Improving career/life services in K-12 schools: An investigation into a career interventions training program for pre-service teachers
Curriculum and Instruction
SubjectEducation--Guidance and Counseling
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AbstractThe world of work in the twenty-first century is characterized by instability, insecurity and unpredictability (Robinson, 2011; Savickas, 2012). Thriving in such an environment requires a high level of self-awareness about sources of personal meaning (Robinson, 2011), the ability to adapt (Savickas & Porfeli, 2012), an understanding of factors that contribute to the construction of a fulfilling life (Baumeister, Vohs, Aaker, & Garbinsky, In Press), and the ability to examine the world of work critically (Malik, 2005). Currently, career services provided in Kindergarten-Grade 12 schools reflect traditional paradigms and models that emphasize stability, linearity, and predictability (Pryor & Bright, 2011) and do not adequately provide students the opportunity to develop such knowledge and competencies (Savickas, 2012). As a result, students report dissatisfaction with the career services received in K-12 schools (Campbell & Ungar, 2008; Johnson, Rochkind, Ott, & DuPont, 2010; Magnusson & Bernes, 2002). In 2009, members of the Faculty of Education at the University of Lethbridge began offering a pilot project to pre-service teachers to address the lack of effective career support being provided to students in the K-12 educational system. The pilot project is designed to train pre-service teachers to infuse career interventions into regular curriculum. As such, pre-service teachers complete a course in career education as well as an internship wherein they integrate career interventions into regular curriculum in K-12 schools. My study (heavily based on interpretivism and critical theory) investigates whether the training provided through this pilot project effectively prepares students to flourish in the twenty-first century world of work. Through this investigation a number of strengths are identified such as the emphasis on the value of career indecision. A number of weaknesses are also identified such as the lack of emphasis on, and sensitivity towards, issues of social justice.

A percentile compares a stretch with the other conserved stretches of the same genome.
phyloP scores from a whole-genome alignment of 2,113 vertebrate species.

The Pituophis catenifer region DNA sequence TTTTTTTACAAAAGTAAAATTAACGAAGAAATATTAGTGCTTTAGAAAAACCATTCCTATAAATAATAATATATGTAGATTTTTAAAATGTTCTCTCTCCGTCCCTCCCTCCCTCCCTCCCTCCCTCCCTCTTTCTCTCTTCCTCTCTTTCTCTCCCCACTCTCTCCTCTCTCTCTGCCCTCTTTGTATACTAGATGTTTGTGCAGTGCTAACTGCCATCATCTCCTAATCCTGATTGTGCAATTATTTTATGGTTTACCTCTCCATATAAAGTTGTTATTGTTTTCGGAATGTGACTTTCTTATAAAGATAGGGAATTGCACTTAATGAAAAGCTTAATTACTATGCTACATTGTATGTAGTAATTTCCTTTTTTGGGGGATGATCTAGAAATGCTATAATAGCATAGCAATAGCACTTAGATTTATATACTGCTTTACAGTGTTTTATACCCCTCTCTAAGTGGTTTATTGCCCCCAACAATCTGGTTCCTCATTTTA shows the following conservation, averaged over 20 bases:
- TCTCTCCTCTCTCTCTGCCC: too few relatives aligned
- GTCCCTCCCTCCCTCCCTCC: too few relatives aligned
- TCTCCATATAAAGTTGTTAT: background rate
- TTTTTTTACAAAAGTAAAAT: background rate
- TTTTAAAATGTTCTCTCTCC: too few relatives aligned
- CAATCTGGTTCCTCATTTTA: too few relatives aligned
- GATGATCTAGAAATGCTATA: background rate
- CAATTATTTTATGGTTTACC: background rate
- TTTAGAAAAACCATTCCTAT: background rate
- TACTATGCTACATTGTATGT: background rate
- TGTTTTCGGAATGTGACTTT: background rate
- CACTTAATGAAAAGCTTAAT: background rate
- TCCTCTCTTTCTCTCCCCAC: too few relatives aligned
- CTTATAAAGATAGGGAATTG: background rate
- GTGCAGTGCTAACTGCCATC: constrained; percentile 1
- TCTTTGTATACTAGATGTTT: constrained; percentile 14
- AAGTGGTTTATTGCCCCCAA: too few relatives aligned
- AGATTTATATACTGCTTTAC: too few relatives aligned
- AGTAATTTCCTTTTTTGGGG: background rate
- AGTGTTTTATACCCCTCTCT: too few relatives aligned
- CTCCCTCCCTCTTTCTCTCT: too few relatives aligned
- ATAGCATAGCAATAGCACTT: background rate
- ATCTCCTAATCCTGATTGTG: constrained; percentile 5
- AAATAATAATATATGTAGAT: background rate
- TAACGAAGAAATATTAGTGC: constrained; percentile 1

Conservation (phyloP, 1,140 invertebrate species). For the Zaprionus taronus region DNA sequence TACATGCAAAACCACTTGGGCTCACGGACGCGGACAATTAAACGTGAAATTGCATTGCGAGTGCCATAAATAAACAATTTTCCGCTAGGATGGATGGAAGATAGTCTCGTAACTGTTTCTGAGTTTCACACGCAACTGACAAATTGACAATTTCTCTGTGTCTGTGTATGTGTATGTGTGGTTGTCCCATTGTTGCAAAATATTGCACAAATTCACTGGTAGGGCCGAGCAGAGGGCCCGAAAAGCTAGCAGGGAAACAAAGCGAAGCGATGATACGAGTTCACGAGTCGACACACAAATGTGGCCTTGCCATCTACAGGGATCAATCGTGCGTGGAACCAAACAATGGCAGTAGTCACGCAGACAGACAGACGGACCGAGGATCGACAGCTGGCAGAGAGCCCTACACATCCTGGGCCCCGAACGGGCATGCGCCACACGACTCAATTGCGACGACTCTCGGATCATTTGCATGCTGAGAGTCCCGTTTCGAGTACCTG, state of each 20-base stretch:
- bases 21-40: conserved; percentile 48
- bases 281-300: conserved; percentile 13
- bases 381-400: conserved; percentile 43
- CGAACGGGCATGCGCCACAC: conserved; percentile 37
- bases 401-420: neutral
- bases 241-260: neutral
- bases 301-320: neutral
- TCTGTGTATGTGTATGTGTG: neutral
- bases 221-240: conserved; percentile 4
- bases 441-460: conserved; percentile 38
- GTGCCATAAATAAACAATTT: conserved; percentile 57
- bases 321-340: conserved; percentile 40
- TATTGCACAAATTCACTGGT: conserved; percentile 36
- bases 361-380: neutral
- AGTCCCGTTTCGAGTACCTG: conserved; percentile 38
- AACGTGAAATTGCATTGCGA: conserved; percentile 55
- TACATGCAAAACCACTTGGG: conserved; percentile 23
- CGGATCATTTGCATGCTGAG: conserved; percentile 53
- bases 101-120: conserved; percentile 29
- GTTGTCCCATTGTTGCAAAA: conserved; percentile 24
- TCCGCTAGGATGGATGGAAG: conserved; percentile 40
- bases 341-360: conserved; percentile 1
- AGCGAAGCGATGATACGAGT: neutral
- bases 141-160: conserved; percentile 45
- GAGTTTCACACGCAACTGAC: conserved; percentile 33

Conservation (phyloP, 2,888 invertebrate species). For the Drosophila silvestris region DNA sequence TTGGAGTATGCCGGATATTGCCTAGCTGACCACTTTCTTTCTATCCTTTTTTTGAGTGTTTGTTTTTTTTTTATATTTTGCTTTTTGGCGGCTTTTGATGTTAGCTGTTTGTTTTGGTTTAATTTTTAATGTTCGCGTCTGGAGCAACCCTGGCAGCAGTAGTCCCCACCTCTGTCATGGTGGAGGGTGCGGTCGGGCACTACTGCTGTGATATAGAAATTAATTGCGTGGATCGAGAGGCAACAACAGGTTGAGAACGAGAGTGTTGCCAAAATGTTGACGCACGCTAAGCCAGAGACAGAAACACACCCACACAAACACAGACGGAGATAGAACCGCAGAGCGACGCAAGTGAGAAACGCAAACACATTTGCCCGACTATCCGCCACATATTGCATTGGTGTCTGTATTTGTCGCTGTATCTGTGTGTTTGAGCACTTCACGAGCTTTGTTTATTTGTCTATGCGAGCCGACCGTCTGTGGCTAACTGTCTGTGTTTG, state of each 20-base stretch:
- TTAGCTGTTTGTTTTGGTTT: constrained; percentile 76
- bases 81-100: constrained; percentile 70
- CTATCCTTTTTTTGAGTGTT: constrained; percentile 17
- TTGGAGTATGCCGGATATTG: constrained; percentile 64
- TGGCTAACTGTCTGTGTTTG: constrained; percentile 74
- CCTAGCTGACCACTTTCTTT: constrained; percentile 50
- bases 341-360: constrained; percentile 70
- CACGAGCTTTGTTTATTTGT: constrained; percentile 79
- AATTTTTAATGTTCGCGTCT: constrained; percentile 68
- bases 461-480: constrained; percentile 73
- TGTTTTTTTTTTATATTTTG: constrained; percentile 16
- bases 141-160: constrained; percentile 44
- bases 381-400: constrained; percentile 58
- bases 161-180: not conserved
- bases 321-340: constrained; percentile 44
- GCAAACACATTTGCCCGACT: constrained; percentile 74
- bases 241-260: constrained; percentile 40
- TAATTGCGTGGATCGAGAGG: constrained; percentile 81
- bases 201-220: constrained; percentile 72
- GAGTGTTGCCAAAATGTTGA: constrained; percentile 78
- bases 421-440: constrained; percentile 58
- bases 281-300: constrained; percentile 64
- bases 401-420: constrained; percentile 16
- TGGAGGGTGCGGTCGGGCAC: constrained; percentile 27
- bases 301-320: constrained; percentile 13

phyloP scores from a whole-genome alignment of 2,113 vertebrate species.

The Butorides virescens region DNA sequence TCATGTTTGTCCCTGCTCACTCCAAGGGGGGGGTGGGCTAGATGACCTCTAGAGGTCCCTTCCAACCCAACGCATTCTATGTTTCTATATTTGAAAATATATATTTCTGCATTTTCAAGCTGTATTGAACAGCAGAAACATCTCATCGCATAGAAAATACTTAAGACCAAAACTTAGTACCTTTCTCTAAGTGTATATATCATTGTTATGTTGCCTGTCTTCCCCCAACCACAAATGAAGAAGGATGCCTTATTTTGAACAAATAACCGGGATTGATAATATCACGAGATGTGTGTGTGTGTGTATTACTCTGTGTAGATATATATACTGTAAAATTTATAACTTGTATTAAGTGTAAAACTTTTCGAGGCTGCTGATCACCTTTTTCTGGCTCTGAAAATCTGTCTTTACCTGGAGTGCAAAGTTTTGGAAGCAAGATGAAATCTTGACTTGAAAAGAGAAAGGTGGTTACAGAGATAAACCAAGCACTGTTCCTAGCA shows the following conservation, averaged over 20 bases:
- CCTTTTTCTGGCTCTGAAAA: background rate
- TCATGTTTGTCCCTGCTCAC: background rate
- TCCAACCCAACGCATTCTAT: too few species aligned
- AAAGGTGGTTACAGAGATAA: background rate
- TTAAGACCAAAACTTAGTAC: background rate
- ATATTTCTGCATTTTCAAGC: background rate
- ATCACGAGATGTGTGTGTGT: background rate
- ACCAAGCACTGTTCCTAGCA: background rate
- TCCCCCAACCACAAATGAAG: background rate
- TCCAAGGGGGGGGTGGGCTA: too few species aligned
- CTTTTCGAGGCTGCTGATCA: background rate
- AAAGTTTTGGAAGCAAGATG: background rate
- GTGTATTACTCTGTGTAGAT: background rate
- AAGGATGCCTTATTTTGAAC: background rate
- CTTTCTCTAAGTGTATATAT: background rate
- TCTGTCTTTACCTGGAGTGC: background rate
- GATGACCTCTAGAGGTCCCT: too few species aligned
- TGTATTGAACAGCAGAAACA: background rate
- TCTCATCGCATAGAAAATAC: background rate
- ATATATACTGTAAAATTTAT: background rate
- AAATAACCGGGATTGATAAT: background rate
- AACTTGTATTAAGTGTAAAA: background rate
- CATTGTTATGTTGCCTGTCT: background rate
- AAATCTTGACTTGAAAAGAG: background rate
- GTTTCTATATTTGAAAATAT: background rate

Werklund School of Education